Yea, I can see the news coverage now: "Presidential candidate Zara Ba had to bail her mother out of jail this morning for scuffling with a haggler at last night's debate." Sorry, Zara, I think I've ruined your political career already. I can't help it. I just love you so much, little girl.
I know this is kind of random, but I think it could be helpful to anyone struggling with getting more length. Who knows? Maybe I'll be adding more videos if you guys like this one. Leave a comment and let me know. Oh yeah, in my green smoothie post I said the smoothie has helped my skin. In this video you can see how it looks.
P.S. Be on the lookout for my green smoothie how to video!
I’m really new to this mom blogging thing, but I’ve noticed it’s pretty normal for moms to put themselves down…a lot. I consider it normal to have moments of self doubt, as evidenced by my Fat Cow Moments post, but to regularly talk down about yourself is not cool.
It doesn’t matter if you’re a SAHM who’s lost contact with most of her friends and rarely sees the light of day. It doesn’t matter if you’ve lost your girlish figure and have been trying to get it back for the past decade. It doesn’t matter if you’re divorced (and kind of bitter) or single (and kind or bitter) or married (and kind of bitter). Love yourself and the wonderful children you’ve been blessed with, even if they do terrorize your house.
There’s nothing wrong with wanting to make changes in your life, but complaining about it and making yourself the butt of jokes doesn’t change anything. If you’d like to get out more, lose weight, go back to school, get a man (or lose a man), do it. Of course, it’s a lot easier said than done, but it’s not impossible. Make it a priority in your life the same way you’ve made your children a priority. If your daughter needs new slippers for ballet and you don’t have the money, you find a way to get them anyway. If your son needs you to pick him up from school because he’s feeling sick and you're in the middle of something important, you find a way to get there anyway. We make time for the things that are important. If you’re important (and I know you are) then make time for yourself and begin to reach for some of those goals that you’ve abandoned. It’s your life, and no one else’s. You have the responsibility of making it what you want!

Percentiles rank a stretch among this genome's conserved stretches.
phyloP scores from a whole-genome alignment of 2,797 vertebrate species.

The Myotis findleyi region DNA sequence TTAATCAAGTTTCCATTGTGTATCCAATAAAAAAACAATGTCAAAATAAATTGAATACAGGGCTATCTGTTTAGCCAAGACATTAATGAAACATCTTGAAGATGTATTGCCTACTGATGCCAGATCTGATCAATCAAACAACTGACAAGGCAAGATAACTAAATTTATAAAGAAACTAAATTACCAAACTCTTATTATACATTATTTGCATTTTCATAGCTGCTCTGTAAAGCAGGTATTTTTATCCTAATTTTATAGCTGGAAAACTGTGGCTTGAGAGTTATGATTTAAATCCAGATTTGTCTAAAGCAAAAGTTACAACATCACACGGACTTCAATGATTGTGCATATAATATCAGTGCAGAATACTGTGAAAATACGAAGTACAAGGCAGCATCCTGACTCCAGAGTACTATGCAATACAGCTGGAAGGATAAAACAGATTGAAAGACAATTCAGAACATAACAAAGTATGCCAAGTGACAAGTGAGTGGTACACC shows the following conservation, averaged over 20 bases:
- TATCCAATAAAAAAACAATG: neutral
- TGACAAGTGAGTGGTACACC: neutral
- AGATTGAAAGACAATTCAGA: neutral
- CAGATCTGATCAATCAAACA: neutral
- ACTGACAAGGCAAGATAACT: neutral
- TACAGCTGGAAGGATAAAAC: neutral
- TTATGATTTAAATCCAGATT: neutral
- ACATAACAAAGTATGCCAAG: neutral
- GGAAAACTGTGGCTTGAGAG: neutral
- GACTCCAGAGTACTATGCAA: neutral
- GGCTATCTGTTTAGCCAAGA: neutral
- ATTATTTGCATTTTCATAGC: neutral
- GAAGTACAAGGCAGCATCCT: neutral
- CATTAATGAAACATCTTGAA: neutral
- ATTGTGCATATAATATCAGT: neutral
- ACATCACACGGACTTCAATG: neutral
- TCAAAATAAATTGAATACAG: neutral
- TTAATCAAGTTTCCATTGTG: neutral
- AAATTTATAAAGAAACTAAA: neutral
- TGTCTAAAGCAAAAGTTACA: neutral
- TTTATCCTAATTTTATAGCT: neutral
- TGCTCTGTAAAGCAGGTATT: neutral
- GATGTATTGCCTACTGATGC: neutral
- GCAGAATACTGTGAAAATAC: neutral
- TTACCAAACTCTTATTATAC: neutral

It's raining this morning. My husband seems to think it's a bad thing. "I hate rain," is what he said. I told him that rain is a blessing and without it everyone and everything would die. He wasn't that impressed. Oh well. Maybe he's just in a grumpy mood this morning.
Zara, on the other hand, is not in a grumpy mood. She woke us up this morning with a medley of her favorite songs (all of which she wrote herself). She noticed that we weren't responding to her sweet tunes, but didn't give up. She sang even louder, in the loudest voice that an 11-week-old can muster. She’s always so happy and positive.
And I pray she stays that way, always able to find the silver lining. I want her to grow up and appreciate the rain, despite isn’t reputation. I want her to be able to extract the good from any situation and take it with her, creating a protective barrier against the many forces in life that tend to bring us down. It’s so easy to get caught up in the muck of stress, anxiety, anger and jealousy. Maintaining a constant goodness about yourself is harder, but well worth it.
Twenty years from now, when she’s grown and maybe thinking of starting her own family, I hope she continues to sing, even when no one is listening.
So, I guess this title is pretty harsh, but, really, I think it's kind of fitting. Or maybe video ho-in-a-box is better. No? Still, too harsh? Well, I don't know what to call it, then. All I know is it’s not appropriate for little girls. A scantily-clad, makeup-covered doll that comes complete with her own bling? What a perfect way to advertise sex and materialism to our daughters.